Potential Cannabidiol Treatment EHP-101 Shows Safety in Early Trial, Study in Scleroderma Patients Being Readied

Potential Cannabidiol Treatment EHP-101 Shows Safety in Early Trial, Study in Scleroderma Patients Being Readied

EHP-101, an oral cannabidiol treatment candidate for people with scleroderma (SSc) and multiple sclerosis (MS), was found to be safe and well-tolerated in a Phase 1 clinical trial in healthy volunteers.

These results clear the way for Phase 2 trials, now in planning stages, to test the effectiveness and safety of EHP-101 in SSc and MS patients. The first Phase 2 study is expected to start this year, Emerald Health Pharmaceuticals — EHP-101’s developer — announced in a press release.

EHP-101’s active compound — VCE-004.8 — is a synthetic derivative of cannabidiol (CBD) extracted from the cannabis plant, which activates two receptors called PPARgamma and CB2 thought to be involved in cellular mechanisms that include inflammation.

The randomized, double-blind Phase 1 trial (ACTRN12618001390279p) assessed the safety and pharmacological profile of increasing doses of the candidate therapy, as well as exploratory biomarkers in 104 healthy volunteers in Australia. (Pharmacokinetics refers to how a compound behaves inside the body.)

In the single ascending dose part of the trial, participants were divided into eight groups and given either a placebo or EHP-101 in doses ranging from 0.9 mg to 185 mg. In it multiple ascending dose part, they were assigned to four groups and given placebo or EHP-101 once or twice each day for seven days, with daily doses ranging from 20 mg (low-dose group) to 100 mg (high-dose group).

All doses of EHP-101 were well-tolerated, with only mild to moderate side effects observed with increasing doses. According to Emerald, the highest doses used in this trial are well above that expected to be used to treat scleroderma and multiple sclerosis.

“The safety and tolerability profile of EHP-101 in our large first-in-human study allows us to define an appropriate dosing regimen and proceed with our planned Phase II studies,” Joachim Schupp, MD, Emerald’s chief medical officer, said in the release.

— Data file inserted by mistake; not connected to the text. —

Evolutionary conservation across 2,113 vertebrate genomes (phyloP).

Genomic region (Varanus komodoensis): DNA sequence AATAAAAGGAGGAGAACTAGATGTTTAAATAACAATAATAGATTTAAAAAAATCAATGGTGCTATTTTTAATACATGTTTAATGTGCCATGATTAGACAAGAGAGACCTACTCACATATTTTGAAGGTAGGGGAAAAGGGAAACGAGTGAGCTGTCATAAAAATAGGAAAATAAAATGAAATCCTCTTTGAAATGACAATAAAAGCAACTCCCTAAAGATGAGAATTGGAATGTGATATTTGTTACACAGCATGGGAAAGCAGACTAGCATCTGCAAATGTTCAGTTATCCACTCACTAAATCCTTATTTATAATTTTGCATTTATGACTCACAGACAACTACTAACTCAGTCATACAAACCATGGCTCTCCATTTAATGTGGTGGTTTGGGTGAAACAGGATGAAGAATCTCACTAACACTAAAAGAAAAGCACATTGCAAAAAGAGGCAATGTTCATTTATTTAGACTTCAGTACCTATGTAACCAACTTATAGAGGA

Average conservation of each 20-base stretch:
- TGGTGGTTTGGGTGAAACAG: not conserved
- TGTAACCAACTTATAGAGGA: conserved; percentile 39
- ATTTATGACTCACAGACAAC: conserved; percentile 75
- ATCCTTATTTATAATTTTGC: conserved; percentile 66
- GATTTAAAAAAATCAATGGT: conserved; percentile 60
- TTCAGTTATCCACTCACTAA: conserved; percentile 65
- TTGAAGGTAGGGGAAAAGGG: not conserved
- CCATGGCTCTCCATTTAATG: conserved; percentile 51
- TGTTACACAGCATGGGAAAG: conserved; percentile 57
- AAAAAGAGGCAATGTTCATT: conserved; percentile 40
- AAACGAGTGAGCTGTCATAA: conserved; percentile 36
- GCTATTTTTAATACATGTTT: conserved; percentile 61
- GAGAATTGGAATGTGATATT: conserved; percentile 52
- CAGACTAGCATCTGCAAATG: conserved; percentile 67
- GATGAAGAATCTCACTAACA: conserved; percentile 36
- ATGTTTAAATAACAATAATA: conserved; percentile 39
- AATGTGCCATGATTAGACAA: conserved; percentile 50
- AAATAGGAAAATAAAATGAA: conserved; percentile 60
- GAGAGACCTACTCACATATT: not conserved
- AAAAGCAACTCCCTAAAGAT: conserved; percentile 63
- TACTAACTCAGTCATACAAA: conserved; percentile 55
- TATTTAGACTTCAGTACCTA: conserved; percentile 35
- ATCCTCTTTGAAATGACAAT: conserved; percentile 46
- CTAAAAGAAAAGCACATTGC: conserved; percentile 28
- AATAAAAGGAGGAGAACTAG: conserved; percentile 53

Topline Phase 1 results are expected to be released in the coming months, following complete data analysis. The company is planning to present them at international conferences.

“On behalf of our entire EHP team,” Schupp added, “I thank the investigators, volunteers and all study team members for contributing to the understanding of EHP-101 in humans as we work to develop treatments for diseases with significant unmet medical need.”

Preclinical work in mice given EHP-101 revealed anti-inflammatory and anti-fibrotic (scarring) responses, as well as reduced skin thickness and recovery of damaged blood vessels.

Jim DeMesa, MD, Emerald’s CEO, said that these results, along with preclinical findings and other work, had Emerald “well-positioned to advance our lead product candidate through clinical development.”

EHP-101 was designated an orphan drug by the U.S. Food and Drug Administration in 2017, and by the European Medicines Agency in 2018.

The U.S. Drug Enforcement Administration recently cleared the use of VCE-004.8, this treatment’s active ingredient, determining that it is not classified as a controlled substance under the Controlled Substances Act. As such, VCE-004.8 is not defined as a substance that could be linked with abuse, as are hallucinogens, narcotics, depressants, and stimulants.

José is a science news writer with a PhD in Neuroscience from Universidade of Porto, in Portugal. He has also studied Biochemistry at Universidade do Porto and was a postdoctoral associate at Weill Cornell Medicine, in New York, and at The University of Western Ontario in London, Ontario, Canada. His work has ranged from the association of central cardiovascular and pain control to the neurobiological basis of hypertension, and the molecular pathways driving Alzheimer’s disease.
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José is a science news writer with a PhD in Neuroscience from Universidade of Porto, in Portugal. He has also studied Biochemistry at Universidade do Porto and was a postdoctoral associate at Weill Cornell Medicine, in New York, and at The University of Western Ontario in London, Ontario, Canada. His work has ranged from the association of central cardiovascular and pain control to the neurobiological basis of hypertension, and the molecular pathways driving Alzheimer’s disease.
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6 comments

  1. Marilyn Gigliuto says:

    I would be interested,but preferably not with a pharmaceutical house involved,that’s why our prescriptions are so costly.

  2. Lorraine says:

    I now have Renal Failure from Scleroderma
    Have done fund raising and now I’m a victim of Scleroderma…just shows, we never know..Lorraine from Brisbane, Aust

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